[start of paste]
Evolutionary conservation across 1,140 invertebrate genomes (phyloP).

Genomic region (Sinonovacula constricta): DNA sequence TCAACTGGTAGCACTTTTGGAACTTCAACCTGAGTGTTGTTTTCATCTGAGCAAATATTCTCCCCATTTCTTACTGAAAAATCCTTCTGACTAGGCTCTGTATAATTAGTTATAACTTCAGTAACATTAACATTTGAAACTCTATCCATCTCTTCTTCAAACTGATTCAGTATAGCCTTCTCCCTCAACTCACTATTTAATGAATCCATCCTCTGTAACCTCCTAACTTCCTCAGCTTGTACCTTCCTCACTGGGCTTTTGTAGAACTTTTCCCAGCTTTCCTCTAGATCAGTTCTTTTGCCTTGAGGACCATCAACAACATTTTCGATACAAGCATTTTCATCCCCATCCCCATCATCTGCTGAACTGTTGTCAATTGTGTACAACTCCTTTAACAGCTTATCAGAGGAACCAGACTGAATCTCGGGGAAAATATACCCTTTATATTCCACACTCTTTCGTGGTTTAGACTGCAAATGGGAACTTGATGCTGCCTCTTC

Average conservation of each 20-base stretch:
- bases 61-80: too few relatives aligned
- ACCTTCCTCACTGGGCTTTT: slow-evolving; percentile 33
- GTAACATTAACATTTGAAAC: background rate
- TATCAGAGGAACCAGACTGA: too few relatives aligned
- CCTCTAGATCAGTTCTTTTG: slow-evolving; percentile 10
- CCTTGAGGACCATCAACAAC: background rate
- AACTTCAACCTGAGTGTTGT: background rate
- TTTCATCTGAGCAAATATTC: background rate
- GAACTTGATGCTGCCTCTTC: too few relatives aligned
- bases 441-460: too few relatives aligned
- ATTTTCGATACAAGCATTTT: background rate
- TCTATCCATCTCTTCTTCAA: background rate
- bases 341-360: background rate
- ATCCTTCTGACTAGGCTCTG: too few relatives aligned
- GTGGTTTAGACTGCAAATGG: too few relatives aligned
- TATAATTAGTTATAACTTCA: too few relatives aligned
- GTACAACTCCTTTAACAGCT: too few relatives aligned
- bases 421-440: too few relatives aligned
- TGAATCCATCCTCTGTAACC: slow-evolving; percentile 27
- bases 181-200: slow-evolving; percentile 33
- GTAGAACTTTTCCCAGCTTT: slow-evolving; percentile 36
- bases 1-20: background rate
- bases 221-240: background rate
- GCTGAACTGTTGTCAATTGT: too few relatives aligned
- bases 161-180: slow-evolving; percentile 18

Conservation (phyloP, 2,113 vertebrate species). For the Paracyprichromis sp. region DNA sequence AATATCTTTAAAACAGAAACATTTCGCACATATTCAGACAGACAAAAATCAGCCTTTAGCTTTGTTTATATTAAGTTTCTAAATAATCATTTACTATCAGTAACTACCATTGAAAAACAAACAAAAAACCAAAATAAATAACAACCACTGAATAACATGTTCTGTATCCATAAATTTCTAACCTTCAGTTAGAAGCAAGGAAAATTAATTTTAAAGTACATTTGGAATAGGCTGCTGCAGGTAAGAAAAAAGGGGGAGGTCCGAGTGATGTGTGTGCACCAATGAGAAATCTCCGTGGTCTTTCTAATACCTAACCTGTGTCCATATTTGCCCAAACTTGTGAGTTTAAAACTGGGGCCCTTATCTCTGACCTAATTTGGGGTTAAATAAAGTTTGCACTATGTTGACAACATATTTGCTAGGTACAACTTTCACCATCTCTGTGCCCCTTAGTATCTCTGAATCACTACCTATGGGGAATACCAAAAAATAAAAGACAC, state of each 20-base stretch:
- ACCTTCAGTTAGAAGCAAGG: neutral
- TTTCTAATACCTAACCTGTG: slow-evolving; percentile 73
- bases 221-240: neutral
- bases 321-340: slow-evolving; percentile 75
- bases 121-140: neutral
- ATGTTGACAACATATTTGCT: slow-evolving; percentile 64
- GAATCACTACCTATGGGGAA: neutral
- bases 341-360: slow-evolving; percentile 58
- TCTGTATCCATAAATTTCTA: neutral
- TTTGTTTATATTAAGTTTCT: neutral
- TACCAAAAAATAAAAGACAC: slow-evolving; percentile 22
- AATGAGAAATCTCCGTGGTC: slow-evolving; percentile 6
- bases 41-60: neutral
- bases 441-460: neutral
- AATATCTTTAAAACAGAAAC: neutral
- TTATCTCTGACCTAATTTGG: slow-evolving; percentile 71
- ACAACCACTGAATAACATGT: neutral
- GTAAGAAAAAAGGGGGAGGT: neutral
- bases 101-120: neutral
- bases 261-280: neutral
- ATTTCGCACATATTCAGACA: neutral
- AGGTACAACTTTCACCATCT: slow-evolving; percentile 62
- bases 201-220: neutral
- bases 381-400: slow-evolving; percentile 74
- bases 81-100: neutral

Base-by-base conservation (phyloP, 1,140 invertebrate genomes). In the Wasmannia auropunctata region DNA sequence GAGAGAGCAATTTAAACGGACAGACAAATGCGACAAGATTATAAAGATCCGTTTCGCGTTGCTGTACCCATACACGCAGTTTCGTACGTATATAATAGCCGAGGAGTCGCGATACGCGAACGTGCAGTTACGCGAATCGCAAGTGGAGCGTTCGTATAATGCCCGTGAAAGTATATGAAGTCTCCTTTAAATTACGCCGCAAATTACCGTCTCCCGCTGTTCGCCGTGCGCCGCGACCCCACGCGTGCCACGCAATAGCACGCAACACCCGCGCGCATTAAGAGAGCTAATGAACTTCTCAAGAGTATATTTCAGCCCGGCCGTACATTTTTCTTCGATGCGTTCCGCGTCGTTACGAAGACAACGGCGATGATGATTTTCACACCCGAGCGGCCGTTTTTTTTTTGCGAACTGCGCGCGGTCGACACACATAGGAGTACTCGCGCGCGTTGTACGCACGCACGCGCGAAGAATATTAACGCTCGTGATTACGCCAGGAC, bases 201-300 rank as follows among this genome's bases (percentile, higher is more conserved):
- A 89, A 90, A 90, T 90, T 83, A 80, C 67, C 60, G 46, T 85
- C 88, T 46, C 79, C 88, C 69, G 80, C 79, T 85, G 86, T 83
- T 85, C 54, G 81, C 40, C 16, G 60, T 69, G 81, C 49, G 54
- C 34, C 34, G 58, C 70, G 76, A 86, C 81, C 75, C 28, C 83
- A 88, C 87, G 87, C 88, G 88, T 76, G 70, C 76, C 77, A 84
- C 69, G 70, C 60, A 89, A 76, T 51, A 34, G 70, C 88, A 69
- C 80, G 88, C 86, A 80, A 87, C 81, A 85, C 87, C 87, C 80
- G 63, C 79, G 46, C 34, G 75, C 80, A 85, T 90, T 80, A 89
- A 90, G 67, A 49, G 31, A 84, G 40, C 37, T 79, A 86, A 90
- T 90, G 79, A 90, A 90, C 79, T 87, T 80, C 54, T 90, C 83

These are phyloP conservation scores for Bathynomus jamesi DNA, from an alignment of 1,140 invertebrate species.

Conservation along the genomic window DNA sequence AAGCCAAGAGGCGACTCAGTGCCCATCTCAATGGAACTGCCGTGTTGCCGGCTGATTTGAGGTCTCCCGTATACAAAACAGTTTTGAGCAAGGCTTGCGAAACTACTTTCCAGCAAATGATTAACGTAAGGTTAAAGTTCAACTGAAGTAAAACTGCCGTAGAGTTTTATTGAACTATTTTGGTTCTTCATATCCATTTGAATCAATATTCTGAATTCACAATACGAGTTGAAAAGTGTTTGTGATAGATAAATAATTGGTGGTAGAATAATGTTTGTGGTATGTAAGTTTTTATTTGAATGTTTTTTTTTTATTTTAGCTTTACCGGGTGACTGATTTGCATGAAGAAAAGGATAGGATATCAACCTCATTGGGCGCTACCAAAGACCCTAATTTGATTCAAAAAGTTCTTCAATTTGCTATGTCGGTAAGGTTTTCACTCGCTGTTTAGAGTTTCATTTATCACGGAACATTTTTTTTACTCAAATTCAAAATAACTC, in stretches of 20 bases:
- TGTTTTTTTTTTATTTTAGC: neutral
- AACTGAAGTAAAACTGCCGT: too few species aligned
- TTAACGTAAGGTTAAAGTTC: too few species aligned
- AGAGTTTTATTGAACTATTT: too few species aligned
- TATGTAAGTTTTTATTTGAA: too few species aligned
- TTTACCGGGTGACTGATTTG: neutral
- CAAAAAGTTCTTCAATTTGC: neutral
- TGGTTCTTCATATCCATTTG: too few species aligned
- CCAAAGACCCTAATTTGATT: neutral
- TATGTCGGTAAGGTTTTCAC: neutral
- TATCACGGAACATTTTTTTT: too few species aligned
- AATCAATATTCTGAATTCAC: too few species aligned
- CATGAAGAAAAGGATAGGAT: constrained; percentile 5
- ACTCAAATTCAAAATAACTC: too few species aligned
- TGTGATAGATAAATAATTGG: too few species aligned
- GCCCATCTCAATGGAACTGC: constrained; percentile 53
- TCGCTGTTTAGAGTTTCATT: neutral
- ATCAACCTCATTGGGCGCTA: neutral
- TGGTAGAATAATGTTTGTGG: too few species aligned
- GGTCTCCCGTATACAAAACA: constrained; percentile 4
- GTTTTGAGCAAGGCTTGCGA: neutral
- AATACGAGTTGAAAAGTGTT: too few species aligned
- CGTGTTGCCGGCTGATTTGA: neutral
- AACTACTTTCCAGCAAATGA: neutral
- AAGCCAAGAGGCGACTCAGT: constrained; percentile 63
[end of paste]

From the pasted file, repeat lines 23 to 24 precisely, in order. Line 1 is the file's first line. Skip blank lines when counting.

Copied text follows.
- bases 181-200: slow-evolving; percentile 33
- GTAGAACTTTTCCCAGCTTT: slow-evolving; percentile 36